Ballesteros agrees, noting how both groups, despite disagreements in viewpoints, are present on campus to encourage students to get involved and use their voice in a positive way.

“Our club encourages our members to reach across the aisle and have a healthy political discussion with someone who disagrees with them, since this is how we learn to understand each other and work to find solutions together,” Ballesteros said. “In the end, both the Democrat and Republican parties are made up of people who work hard every day to do what they believe to be best for the country.”

Both Soo and Ballesteros encourage Baylor students to become informed politically and take action in meaningful, significant ways.

“If you’re a student looking for a space to voice your opinions or to learn about our current state of politics, both Baylor Democrats and College Republicans are great clubs where you can do this,” Ballesteros said. “One thing I highly recommend if you’re a student wanting to become involved in politics is the Baylor in Washington program. I’m fortunate to be part of the inaugural class, and it has been the best decision that I’ve made at Baylor. You’ll make amazing connections, meet great mentors, gain unique experience and a whole new in-depth perspective on how politics work.”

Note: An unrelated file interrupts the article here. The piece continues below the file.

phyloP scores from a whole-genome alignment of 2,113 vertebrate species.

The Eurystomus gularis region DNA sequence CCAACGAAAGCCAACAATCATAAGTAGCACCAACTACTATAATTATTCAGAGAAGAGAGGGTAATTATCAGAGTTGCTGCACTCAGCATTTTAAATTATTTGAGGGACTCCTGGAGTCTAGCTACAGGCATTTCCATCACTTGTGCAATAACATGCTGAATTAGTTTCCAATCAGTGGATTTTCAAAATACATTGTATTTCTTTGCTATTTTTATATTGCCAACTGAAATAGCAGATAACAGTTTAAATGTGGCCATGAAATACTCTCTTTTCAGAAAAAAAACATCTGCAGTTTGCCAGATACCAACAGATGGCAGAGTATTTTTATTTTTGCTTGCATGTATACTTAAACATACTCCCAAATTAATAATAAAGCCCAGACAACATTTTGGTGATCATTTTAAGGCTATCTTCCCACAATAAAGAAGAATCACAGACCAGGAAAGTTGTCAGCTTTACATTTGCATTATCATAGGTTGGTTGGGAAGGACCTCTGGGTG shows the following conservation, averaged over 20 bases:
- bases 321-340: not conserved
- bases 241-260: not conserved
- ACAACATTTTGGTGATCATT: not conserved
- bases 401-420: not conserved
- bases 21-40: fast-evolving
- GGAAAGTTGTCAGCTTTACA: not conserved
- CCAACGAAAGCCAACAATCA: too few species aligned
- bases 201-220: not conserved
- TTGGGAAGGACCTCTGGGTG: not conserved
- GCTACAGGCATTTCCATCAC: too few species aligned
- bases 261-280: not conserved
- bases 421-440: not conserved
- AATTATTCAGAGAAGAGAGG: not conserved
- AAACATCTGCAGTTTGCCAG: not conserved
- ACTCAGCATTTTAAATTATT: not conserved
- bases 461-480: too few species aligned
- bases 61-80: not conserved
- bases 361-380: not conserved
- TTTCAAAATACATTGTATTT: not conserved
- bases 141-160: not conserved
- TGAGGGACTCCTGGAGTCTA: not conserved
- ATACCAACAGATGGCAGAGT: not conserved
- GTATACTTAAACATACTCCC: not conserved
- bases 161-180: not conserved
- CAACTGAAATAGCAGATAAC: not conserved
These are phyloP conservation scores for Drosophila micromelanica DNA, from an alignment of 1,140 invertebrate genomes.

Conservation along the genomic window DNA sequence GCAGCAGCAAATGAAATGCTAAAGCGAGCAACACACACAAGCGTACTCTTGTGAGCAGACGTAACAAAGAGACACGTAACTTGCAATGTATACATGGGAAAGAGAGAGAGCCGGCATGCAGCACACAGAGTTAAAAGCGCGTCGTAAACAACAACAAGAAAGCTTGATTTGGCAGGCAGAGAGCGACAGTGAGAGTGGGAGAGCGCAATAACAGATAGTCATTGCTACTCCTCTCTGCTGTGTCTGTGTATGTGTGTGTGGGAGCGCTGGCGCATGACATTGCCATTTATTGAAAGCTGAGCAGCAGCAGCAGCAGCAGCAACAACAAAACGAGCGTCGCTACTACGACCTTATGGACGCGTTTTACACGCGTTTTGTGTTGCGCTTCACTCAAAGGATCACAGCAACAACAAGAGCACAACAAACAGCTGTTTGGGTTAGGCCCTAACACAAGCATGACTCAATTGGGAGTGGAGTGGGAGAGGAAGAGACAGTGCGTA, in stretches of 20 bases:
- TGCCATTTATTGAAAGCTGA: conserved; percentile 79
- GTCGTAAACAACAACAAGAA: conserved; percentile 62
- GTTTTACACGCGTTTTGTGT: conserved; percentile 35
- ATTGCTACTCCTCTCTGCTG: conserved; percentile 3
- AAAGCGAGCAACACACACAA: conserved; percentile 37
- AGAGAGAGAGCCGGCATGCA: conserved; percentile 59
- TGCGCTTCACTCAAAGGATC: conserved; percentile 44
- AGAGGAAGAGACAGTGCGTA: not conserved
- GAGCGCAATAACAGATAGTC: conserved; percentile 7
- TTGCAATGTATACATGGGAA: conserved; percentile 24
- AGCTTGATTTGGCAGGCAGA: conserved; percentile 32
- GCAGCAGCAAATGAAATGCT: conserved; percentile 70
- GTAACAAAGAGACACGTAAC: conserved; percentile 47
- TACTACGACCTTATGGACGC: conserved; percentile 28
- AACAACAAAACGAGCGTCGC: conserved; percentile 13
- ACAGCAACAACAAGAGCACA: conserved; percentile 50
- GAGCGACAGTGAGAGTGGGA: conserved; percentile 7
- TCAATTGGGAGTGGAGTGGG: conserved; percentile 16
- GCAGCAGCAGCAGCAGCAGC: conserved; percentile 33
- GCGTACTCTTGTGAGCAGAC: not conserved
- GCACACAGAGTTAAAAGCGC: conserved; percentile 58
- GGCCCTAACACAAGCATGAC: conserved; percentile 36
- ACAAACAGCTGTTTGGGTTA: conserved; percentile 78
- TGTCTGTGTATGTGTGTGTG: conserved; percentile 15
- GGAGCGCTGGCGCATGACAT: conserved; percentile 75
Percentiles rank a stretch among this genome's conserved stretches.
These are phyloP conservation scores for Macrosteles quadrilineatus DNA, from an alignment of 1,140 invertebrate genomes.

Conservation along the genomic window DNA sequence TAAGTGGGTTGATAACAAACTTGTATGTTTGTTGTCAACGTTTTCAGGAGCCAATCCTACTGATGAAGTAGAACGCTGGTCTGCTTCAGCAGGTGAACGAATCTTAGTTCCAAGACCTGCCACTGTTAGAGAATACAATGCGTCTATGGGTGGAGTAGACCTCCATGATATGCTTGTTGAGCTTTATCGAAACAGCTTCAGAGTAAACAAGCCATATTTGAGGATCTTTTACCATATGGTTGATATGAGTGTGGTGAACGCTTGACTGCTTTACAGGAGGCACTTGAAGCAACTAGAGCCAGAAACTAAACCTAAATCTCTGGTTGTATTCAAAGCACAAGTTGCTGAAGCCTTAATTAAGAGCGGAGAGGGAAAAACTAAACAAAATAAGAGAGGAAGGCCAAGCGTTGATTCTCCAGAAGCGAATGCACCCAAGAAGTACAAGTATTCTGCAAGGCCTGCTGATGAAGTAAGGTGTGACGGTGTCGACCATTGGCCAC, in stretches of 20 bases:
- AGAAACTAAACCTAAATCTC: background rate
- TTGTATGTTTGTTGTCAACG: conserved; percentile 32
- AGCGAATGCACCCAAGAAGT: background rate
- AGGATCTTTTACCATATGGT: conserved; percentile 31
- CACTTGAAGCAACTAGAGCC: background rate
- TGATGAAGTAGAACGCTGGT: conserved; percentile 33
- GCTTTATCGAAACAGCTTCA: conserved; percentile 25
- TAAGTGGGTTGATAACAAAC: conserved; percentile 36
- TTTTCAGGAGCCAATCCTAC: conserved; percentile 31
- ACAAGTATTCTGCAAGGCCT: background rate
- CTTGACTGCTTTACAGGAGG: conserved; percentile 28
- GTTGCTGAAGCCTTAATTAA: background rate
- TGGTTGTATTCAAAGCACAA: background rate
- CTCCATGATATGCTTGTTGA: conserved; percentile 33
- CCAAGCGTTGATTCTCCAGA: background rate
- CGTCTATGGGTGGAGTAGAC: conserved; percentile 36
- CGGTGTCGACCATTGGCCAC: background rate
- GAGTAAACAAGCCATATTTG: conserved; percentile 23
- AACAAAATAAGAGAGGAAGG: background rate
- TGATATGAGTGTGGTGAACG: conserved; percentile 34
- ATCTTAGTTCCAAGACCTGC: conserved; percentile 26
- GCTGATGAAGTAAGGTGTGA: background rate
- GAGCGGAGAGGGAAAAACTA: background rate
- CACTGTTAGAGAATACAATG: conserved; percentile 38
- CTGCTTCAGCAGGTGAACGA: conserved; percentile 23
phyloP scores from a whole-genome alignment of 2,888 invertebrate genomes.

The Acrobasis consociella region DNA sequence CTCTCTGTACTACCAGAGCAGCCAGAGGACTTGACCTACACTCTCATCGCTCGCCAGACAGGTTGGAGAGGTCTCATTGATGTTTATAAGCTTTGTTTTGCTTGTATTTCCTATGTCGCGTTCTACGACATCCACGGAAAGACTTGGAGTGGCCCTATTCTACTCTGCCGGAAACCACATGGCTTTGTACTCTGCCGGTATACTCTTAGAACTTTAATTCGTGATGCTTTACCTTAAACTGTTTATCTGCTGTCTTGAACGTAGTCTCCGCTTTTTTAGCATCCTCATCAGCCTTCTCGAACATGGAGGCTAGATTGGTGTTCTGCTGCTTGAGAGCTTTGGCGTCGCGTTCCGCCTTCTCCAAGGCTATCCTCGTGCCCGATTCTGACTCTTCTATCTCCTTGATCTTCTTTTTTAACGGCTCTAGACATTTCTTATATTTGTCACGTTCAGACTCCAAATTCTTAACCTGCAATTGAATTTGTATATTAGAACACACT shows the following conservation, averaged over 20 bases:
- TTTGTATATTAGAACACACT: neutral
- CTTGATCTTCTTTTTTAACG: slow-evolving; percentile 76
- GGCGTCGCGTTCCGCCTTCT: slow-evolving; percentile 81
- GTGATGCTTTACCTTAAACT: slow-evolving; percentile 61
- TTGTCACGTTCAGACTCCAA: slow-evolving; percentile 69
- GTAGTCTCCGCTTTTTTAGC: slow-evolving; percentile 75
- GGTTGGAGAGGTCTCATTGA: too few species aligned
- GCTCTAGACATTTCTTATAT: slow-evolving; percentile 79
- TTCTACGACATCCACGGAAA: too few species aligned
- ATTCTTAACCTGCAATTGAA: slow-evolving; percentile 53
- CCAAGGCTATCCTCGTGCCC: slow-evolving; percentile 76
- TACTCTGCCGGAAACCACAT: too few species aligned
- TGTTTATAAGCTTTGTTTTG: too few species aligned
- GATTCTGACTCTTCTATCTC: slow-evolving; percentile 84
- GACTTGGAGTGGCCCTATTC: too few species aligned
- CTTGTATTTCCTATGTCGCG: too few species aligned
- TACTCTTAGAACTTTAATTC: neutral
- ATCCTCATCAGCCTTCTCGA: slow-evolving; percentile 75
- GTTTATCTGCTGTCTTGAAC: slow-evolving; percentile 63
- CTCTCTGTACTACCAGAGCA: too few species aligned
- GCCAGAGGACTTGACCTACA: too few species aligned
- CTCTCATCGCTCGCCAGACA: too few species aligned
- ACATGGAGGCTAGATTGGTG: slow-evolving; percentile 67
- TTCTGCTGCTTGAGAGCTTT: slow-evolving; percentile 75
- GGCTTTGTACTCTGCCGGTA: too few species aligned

Soo agrees and motivates students to realize that younger generations can make a significant impact in our country by becoming informed and active politically.

“Many people don’t make politics a priority and would rather complain about it on Facebook,” Soo said. “If you make politics a priority in your life, you’ll start to use your time in a more productive way towards that end. At the end of the day, what happens in Washington doesn’t define who I am or who my friends are. It’s important to have humility and not take things too personally.”